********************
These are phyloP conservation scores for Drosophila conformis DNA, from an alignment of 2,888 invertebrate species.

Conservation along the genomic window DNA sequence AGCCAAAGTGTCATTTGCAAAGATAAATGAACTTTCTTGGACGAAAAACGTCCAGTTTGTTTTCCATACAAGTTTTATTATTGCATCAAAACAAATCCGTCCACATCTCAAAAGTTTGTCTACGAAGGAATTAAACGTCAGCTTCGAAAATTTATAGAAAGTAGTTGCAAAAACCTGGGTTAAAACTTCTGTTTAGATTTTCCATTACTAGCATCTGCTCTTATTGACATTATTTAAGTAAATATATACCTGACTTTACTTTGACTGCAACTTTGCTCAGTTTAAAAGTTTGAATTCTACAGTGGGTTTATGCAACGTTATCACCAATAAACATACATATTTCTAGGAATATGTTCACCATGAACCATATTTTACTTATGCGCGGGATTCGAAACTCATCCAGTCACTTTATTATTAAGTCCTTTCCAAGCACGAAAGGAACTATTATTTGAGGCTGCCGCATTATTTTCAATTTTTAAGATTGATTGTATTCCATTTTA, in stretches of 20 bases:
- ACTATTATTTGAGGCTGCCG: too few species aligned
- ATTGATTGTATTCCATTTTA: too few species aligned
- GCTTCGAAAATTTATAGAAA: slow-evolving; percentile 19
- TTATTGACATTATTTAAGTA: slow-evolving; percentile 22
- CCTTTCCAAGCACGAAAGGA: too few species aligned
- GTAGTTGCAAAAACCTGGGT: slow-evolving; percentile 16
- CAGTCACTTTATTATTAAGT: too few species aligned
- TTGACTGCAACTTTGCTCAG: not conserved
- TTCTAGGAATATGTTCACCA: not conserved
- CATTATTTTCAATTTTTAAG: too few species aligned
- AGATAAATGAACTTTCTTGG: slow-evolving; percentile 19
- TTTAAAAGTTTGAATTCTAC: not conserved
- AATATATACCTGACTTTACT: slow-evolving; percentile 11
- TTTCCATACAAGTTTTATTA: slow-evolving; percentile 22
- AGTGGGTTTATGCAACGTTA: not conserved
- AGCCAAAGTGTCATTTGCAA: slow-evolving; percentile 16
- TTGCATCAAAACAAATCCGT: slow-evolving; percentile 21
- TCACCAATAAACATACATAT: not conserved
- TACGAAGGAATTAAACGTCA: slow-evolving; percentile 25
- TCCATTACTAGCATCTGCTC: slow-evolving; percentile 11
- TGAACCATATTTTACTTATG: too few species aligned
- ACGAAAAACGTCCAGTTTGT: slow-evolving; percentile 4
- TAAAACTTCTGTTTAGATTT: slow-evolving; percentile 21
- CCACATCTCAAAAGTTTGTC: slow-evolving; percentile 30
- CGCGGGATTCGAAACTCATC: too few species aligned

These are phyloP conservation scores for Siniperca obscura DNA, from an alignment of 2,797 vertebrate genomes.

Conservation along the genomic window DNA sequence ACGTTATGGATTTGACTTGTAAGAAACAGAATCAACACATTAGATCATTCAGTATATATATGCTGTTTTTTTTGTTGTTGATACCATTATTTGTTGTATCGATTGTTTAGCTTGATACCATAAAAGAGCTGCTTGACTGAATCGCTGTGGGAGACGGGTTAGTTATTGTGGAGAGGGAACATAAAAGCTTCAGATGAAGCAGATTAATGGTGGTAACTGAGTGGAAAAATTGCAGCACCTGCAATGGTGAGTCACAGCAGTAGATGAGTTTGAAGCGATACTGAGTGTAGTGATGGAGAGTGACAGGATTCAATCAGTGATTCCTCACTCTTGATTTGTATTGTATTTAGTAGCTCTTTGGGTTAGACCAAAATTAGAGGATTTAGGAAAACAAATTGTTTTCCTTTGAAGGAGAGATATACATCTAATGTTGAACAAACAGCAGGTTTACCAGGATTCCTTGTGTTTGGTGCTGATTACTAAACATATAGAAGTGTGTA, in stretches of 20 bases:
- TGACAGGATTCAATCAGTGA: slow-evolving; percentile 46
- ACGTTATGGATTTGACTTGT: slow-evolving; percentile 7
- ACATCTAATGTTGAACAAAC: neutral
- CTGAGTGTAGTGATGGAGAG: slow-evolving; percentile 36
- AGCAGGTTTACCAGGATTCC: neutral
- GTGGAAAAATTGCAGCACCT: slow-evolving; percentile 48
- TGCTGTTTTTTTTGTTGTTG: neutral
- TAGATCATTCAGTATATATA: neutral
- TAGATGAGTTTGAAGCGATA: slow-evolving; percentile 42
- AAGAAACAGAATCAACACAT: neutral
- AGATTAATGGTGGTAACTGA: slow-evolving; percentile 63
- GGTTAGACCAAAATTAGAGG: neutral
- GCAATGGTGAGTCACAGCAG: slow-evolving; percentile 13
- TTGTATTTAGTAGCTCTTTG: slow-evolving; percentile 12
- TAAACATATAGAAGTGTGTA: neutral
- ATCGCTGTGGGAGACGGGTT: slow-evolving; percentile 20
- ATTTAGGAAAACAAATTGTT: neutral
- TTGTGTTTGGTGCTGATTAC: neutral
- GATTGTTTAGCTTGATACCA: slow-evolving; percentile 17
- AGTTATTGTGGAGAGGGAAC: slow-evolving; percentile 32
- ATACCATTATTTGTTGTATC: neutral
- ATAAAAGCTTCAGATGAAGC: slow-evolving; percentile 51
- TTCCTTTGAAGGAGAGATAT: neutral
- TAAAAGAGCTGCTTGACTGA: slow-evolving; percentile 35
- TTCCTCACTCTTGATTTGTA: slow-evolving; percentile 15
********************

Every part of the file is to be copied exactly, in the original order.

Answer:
These are phyloP conservation scores for Drosophila conformis DNA, from an alignment of 2,888 invertebrate species.

Conservation along the genomic window DNA sequence AGCCAAAGTGTCATTTGCAAAGATAAATGAACTTTCTTGGACGAAAAACGTCCAGTTTGTTTTCCATACAAGTTTTATTATTGCATCAAAACAAATCCGTCCACATCTCAAAAGTTTGTCTACGAAGGAATTAAACGTCAGCTTCGAAAATTTATAGAAAGTAGTTGCAAAAACCTGGGTTAAAACTTCTGTTTAGATTTTCCATTACTAGCATCTGCTCTTATTGACATTATTTAAGTAAATATATACCTGACTTTACTTTGACTGCAACTTTGCTCAGTTTAAAAGTTTGAATTCTACAGTGGGTTTATGCAACGTTATCACCAATAAACATACATATTTCTAGGAATATGTTCACCATGAACCATATTTTACTTATGCGCGGGATTCGAAACTCATCCAGTCACTTTATTATTAAGTCCTTTCCAAGCACGAAAGGAACTATTATTTGAGGCTGCCGCATTATTTTCAATTTTTAAGATTGATTGTATTCCATTTTA, in stretches of 20 bases:
- ACTATTATTTGAGGCTGCCG: too few species aligned
- ATTGATTGTATTCCATTTTA: too few species aligned
- GCTTCGAAAATTTATAGAAA: slow-evolving; percentile 19
- TTATTGACATTATTTAAGTA: slow-evolving; percentile 22
- CCTTTCCAAGCACGAAAGGA: too few species aligned
- GTAGTTGCAAAAACCTGGGT: slow-evolving; percentile 16
- CAGTCACTTTATTATTAAGT: too few species aligned
- TTGACTGCAACTTTGCTCAG: not conserved
- TTCTAGGAATATGTTCACCA: not conserved
- CATTATTTTCAATTTTTAAG: too few species aligned
- AGATAAATGAACTTTCTTGG: slow-evolving; percentile 19
- TTTAAAAGTTTGAATTCTAC: not conserved
- AATATATACCTGACTTTACT: slow-evolving; percentile 11
- TTTCCATACAAGTTTTATTA: slow-evolving; percentile 22
- AGTGGGTTTATGCAACGTTA: not conserved
- AGCCAAAGTGTCATTTGCAA: slow-evolving; percentile 16
- TTGCATCAAAACAAATCCGT: slow-evolving; percentile 21
- TCACCAATAAACATACATAT: not conserved
- TACGAAGGAATTAAACGTCA: slow-evolving; percentile 25
- TCCATTACTAGCATCTGCTC: slow-evolving; percentile 11
- TGAACCATATTTTACTTATG: too few species aligned
- ACGAAAAACGTCCAGTTTGT: slow-evolving; percentile 4
- TAAAACTTCTGTTTAGATTT: slow-evolving; percentile 21
- CCACATCTCAAAAGTTTGTC: slow-evolving; percentile 30
- CGCGGGATTCGAAACTCATC: too few species aligned

These are phyloP conservation scores for Siniperca obscura DNA, from an alignment of 2,797 vertebrate genomes.

Conservation along the genomic window DNA sequence ACGTTATGGATTTGACTTGTAAGAAACAGAATCAACACATTAGATCATTCAGTATATATATGCTGTTTTTTTTGTTGTTGATACCATTATTTGTTGTATCGATTGTTTAGCTTGATACCATAAAAGAGCTGCTTGACTGAATCGCTGTGGGAGACGGGTTAGTTATTGTGGAGAGGGAACATAAAAGCTTCAGATGAAGCAGATTAATGGTGGTAACTGAGTGGAAAAATTGCAGCACCTGCAATGGTGAGTCACAGCAGTAGATGAGTTTGAAGCGATACTGAGTGTAGTGATGGAGAGTGACAGGATTCAATCAGTGATTCCTCACTCTTGATTTGTATTGTATTTAGTAGCTCTTTGGGTTAGACCAAAATTAGAGGATTTAGGAAAACAAATTGTTTTCCTTTGAAGGAGAGATATACATCTAATGTTGAACAAACAGCAGGTTTACCAGGATTCCTTGTGTTTGGTGCTGATTACTAAACATATAGAAGTGTGTA, in stretches of 20 bases:
- TGACAGGATTCAATCAGTGA: slow-evolving; percentile 46
- ACGTTATGGATTTGACTTGT: slow-evolving; percentile 7
- ACATCTAATGTTGAACAAAC: neutral
- CTGAGTGTAGTGATGGAGAG: slow-evolving; percentile 36
- AGCAGGTTTACCAGGATTCC: neutral
- GTGGAAAAATTGCAGCACCT: slow-evolving; percentile 48
- TGCTGTTTTTTTTGTTGTTG: neutral
- TAGATCATTCAGTATATATA: neutral
- TAGATGAGTTTGAAGCGATA: slow-evolving; percentile 42
- AAGAAACAGAATCAACACAT: neutral
- AGATTAATGGTGGTAACTGA: slow-evolving; percentile 63
- GGTTAGACCAAAATTAGAGG: neutral
- GCAATGGTGAGTCACAGCAG: slow-evolving; percentile 13
- TTGTATTTAGTAGCTCTTTG: slow-evolving; percentile 12
- TAAACATATAGAAGTGTGTA: neutral
- ATCGCTGTGGGAGACGGGTT: slow-evolving; percentile 20
- ATTTAGGAAAACAAATTGTT: neutral
- TTGTGTTTGGTGCTGATTAC: neutral
- GATTGTTTAGCTTGATACCA: slow-evolving; percentile 17
- AGTTATTGTGGAGAGGGAAC: slow-evolving; percentile 32
- ATACCATTATTTGTTGTATC: neutral
- ATAAAAGCTTCAGATGAAGC: slow-evolving; percentile 51
- TTCCTTTGAAGGAGAGATAT: neutral
- TAAAAGAGCTGCTTGACTGA: slow-evolving; percentile 35
- TTCCTCACTCTTGATTTGTA: slow-evolving; percentile 15